At the AAUP meeting last week, I participated in a preconference panel discussion on using electronic media (blogging, Facebook, Twitter) to to market university press books. It was an opportunity to say a few words about what we're trying to accomplish with this blog. For the benefit of everyone who didn't have the chance to hear it--which I believe includes most of the people in the room at the time--here's what I said. We hope to be posting a bit more about our experience at the meeting in the next few days.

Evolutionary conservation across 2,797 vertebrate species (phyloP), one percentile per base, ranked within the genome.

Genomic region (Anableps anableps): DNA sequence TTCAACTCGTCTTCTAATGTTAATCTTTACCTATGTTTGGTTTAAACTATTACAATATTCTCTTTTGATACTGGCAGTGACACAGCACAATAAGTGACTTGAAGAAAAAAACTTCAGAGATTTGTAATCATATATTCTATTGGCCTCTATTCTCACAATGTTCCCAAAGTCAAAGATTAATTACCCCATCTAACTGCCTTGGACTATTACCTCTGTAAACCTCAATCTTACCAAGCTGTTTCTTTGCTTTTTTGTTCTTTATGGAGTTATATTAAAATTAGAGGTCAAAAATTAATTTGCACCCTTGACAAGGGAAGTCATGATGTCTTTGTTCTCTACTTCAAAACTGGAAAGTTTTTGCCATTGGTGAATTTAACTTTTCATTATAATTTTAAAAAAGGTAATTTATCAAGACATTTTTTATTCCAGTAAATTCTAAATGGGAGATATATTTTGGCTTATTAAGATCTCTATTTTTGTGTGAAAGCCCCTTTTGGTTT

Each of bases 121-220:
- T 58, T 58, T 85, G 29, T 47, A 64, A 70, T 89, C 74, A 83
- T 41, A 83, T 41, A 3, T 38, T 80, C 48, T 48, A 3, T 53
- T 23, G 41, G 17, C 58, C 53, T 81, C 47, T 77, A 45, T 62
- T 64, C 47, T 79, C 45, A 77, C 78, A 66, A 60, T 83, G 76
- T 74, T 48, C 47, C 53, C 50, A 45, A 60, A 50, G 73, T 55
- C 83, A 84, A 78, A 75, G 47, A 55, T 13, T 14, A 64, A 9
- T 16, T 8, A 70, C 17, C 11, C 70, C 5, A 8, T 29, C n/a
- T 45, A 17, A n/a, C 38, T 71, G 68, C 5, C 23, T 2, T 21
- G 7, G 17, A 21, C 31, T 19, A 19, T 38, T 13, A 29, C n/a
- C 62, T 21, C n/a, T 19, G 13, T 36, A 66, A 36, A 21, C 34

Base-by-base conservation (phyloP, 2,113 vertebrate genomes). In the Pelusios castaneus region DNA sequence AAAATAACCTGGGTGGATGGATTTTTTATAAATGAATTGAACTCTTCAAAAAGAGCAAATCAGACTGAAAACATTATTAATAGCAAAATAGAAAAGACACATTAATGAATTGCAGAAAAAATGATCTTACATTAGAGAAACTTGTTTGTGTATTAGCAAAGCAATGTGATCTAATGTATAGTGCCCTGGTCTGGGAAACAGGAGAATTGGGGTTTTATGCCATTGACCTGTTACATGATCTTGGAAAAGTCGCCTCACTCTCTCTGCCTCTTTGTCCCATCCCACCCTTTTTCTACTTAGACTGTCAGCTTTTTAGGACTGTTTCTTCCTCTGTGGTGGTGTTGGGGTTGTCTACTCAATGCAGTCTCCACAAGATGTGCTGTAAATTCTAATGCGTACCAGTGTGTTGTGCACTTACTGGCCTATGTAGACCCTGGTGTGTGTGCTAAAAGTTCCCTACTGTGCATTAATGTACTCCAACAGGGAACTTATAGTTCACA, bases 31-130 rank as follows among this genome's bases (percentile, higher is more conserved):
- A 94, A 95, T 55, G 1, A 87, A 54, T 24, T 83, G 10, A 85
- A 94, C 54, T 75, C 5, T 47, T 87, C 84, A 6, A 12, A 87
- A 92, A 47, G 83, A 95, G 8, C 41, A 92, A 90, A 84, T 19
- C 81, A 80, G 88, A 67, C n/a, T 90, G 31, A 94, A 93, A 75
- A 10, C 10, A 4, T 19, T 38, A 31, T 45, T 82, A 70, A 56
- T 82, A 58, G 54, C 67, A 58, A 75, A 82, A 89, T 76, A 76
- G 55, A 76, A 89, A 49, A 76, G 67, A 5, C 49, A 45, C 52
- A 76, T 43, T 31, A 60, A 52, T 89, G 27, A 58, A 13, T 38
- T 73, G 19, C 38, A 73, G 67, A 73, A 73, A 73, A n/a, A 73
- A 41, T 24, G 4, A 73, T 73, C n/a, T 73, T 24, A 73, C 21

The Penn State Press blog isn’t about advertising our books. Other press blogs start with that; they announce new titles as they come out, they give news about their authors, they might even use their books as the occasion to write about topical events. There are some exceptional ones that amount to a sort of journal of public affairs, centered around the press’s books. But we seldom do any of that; you’d have to go through quite a few pages of our blog to find any mention of a book we’ve published (though we were sure to say something about it when Bill Clinton had apparently been reading our biography of Joseph Priestley, the inventor of soda water; it turned out he’d gotten the title wrong, and it was some other press’s book). We’re not trying to catch the attention of that huge untapped audience out there eager for the latest about musical medieval nuns or feminist interpretations of Benedict Spinoza. The audience we would like to reach is the librarians who order our books; the university administrators who oversee our funding; the fellow publishers who share our pain—people who know, or ought to know, what we’re up to. We want to promote our press, not just our product; to let people know what sort of publisher we are, what sort of people we are, what we’re up to in our little corner of the publishing world, in our little corner of a cow pasture in the shadow of the largest sports stadium in the whole United States (on winter afternoons, that last part is literally true). We want our blog to be a place where we can address issues important to us—whether “us” means our industry, our company, or ourselves. So instead of having our marketing department be responsible for the blog, we’ve tried to open it up to people from different areas of the Press. Ellie or Patrick in acquisitions might post about the Espresso instant bookmaking machine or the best sticky notes of the past year; Tony in marketing might post about the closing of a favorite bookstore in Ann Arbor, or the Amazon Kindle (we can’t stop him from posting about the Kindle, actually); Heather, our publicity manager, might post about seeing Pete Rose signing books at Caesar’s Palace (89 bucks each); or one of our editorial assistants might post a link to whatever it is that young book people are interesting themselves in in the twenty-first century. And then there’s me.